Acts 14:21-27, Revelation 21:1-5A, John 13:31-33A, 34-35
We all like new things. The word ‘new’ often implies something that has just come into our possession. We love the “new car” smell, the appearance and feel of new clothes, or the excitement we get from our newest technological gadget.
All of the Fifth Week of Easter readings speak of newness. In the first reading from the Acts of the Apostles, we rejoice when we hear of St. Paul’s journey back to the new churches he established and how the Gentiles are welcomed in accordance with the message of Christ. In our reading from Revelation, we see how the new and eternal Jerusalem will be realized in all its glory at the end of time. Most of us will not be called to establish new churches, and indeed the end times should be left to the Lamb of God himself, who says: “Behold, I make all things new.” So, how can we hope to follow the new commandment to “Love one another, as I have loved you,” proclaimed in today’s Gospel?
The Commandment of Love is given to us as our Lord’s disciples. The Old Testament law commanded human love for ourselves and our neighbors. Through his acts of charity and generosity, Christ mandates divine love for one another. The divine love is selfless and expects nothing in return. This supernatural love comes not from us but from the Holy Spirit. By merit of our baptism, we join in the divine nature of our Lord and are conformed and wired for goodness—for divine love. As humans, though, we need mentors and role models of this new commandment which speaks not to possession but the free will of giving of ourselves.
In the movie The Passion of the Christ, there is an intimate moment between our Lord carrying His cross and the Blessed Mother. Our Lord, who has fallen to the ground, looks up at His Mother and utters the words: “See,I make all things new!” He did indeed, and His Mother made the new possible with her Fiat, her ‘yes’ to the plan of salvation set out by the Father. Mary could not stop or prevent His suffering, so she courageously continued her ‘yes’ to love by following and comforting our Lord. “Nothing is so strong as gentleness, and nothing is so gentle as real strength.” Undoubtedly, St. Francis de Sales had the Blessed Mother in mind when writing those words. When we find our “Yes” to God’s plan too tough or with more suffering than we can bear, let us recognize that our Blessed Mother is always there and ready to comfort and guide us. During this month of Mary, let her answer be our answer to this new covenant: ‘Yes, Lord, do with me as you will.’ Only then will we see with the eyes of our Lord in our neighbors, and we can become their comfort and strength. Servant of God, Fr. Bill Atkinson exemplified this law of love by his entire self-gift to everyone he encountered. As the first quadriplegic ever ordained to the priesthood, one might wonder how he gave to others? Through his daily example of courage and faith in God’s grace, Fr. Bill served in the selfless manner of love. As Fr. Bill stated: “In this modern age where the dignity of human life is measured by productivity alone and where suffering should be eliminated at all cost, we must, more than ever, preach Christ crucified.”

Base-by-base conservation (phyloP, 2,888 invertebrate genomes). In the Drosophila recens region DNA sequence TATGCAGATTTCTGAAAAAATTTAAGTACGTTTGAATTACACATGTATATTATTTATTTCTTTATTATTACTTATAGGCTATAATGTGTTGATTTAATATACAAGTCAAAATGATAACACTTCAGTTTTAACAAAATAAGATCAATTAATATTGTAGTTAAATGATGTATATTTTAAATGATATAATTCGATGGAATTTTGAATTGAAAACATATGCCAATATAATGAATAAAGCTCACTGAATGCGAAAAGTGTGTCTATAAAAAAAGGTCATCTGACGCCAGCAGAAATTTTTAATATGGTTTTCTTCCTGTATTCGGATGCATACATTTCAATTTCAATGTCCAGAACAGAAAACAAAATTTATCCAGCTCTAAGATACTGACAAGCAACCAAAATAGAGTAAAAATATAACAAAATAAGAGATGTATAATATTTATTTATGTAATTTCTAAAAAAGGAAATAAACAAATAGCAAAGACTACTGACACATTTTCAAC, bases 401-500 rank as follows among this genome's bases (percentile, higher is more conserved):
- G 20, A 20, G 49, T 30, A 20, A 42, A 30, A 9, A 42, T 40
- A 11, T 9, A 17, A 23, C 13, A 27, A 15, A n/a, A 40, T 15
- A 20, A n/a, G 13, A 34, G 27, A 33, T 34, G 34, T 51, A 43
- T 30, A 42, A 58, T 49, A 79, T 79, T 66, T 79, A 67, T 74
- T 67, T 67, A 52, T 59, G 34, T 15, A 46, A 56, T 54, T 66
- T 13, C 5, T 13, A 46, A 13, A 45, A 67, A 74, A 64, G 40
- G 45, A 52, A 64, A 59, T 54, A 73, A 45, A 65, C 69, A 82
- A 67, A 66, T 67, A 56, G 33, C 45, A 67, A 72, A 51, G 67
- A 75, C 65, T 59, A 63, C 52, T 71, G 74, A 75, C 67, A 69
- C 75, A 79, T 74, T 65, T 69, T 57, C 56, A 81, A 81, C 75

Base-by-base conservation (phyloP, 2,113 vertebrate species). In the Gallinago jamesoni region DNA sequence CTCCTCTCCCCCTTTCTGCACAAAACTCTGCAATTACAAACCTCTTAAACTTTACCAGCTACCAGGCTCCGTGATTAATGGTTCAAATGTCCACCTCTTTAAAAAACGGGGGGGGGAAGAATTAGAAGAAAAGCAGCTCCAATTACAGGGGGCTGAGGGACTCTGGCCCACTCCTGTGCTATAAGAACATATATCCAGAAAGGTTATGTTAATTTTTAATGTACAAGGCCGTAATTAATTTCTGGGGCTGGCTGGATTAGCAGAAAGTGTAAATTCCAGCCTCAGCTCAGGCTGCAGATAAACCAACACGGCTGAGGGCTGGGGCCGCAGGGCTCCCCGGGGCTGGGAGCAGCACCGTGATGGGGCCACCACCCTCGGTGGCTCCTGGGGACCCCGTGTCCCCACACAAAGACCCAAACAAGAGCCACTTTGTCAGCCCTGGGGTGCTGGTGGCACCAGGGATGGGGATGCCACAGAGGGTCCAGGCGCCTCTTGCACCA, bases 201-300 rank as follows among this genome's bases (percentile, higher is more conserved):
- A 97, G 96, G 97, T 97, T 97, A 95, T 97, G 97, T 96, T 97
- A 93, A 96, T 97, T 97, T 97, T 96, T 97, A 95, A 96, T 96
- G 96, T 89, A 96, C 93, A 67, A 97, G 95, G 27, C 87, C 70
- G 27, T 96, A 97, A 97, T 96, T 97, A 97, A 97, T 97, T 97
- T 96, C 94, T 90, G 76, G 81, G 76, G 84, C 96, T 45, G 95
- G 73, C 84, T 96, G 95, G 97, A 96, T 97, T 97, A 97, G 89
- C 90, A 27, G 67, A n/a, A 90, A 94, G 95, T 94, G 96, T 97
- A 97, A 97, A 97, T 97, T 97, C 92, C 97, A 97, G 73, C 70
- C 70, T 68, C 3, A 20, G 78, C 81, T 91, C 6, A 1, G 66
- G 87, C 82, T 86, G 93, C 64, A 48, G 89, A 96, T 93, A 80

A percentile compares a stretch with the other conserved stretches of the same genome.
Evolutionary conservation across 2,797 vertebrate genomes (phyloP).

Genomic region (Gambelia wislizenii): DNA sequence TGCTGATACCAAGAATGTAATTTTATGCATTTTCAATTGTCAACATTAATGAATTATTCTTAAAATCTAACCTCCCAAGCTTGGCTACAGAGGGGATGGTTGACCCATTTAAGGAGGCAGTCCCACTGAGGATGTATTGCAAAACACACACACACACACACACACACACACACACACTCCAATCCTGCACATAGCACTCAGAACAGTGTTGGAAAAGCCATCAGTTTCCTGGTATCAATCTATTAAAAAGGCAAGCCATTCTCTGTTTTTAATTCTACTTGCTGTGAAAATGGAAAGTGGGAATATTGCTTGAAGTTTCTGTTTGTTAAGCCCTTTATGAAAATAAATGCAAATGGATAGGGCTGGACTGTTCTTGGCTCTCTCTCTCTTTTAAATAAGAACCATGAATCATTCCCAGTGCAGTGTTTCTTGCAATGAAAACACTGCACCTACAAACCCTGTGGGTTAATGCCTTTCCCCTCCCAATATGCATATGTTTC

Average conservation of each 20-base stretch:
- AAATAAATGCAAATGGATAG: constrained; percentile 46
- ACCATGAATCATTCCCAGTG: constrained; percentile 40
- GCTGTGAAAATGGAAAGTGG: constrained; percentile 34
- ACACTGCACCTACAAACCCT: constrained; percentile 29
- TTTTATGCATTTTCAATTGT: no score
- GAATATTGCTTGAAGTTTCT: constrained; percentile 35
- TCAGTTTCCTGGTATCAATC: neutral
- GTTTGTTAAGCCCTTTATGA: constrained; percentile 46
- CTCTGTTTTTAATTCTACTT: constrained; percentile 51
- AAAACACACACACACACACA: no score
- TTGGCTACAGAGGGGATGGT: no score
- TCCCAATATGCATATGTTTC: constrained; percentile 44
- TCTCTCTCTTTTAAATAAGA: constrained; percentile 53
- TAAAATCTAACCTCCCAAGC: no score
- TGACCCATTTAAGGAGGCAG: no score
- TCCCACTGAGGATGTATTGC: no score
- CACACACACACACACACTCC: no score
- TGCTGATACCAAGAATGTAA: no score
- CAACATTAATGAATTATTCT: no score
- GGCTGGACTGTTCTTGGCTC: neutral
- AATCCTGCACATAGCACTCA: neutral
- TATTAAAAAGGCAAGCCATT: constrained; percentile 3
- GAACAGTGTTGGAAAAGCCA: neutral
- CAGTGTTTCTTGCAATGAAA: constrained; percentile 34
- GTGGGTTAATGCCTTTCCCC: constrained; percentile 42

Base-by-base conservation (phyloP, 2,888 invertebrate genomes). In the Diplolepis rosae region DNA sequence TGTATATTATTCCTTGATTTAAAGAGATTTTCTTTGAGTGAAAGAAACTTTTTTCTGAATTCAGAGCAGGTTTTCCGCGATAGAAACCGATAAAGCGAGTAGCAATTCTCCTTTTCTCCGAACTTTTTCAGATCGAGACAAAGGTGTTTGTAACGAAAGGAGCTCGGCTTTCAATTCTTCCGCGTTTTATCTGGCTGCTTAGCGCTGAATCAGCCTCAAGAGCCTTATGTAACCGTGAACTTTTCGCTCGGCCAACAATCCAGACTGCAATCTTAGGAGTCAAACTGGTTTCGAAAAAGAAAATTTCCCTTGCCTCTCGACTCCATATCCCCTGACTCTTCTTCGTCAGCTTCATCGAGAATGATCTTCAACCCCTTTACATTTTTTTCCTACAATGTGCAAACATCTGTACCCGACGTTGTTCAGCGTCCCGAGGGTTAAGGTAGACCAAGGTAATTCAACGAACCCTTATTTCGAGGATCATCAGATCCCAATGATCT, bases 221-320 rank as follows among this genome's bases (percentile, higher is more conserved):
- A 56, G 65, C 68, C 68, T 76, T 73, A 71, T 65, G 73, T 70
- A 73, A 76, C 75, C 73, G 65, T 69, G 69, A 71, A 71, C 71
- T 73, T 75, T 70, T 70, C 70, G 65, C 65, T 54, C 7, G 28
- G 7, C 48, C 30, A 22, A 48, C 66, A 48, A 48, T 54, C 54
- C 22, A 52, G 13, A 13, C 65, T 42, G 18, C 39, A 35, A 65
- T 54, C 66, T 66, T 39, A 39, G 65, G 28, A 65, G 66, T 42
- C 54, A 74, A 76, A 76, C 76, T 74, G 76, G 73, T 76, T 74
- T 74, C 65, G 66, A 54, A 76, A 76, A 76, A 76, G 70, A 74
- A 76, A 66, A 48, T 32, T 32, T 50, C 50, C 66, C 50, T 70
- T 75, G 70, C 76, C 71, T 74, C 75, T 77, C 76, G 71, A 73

Fr. Bill followed our Blessed Mother’s example of saying yes to the will of God. He was an example of strength for those who knew him. Through his strength, one witnessed his gentleness as well.He often got a person’s pulse by asking a simple question: “How are you doing?” It was an effective yet simple expression of love that allowed him to connect with many. He asked not as a supplemental greeting but as an honest attempt to communicate on a personal level. In our present climate, when all the world desires connection, and the primary outreach for this kind of craving is through texts and emails, how refreshing would you find it if only someone asked you face to face: How are you doing? Love is personal.
Our Lady’s and Fr. Bill’s stories are quite different but share the same path. Both followed the will of the Father and showed us the way to the selfless law of Love of the Son. Joy is the result of regularly practicing this kind of love, and we should think of it as a lifelong journey. As St. Augustine said: “Love is itself the fulfillment of all our works. There is the goal; that is why we run: we run toward it, and once we reach it, we shall find rest.”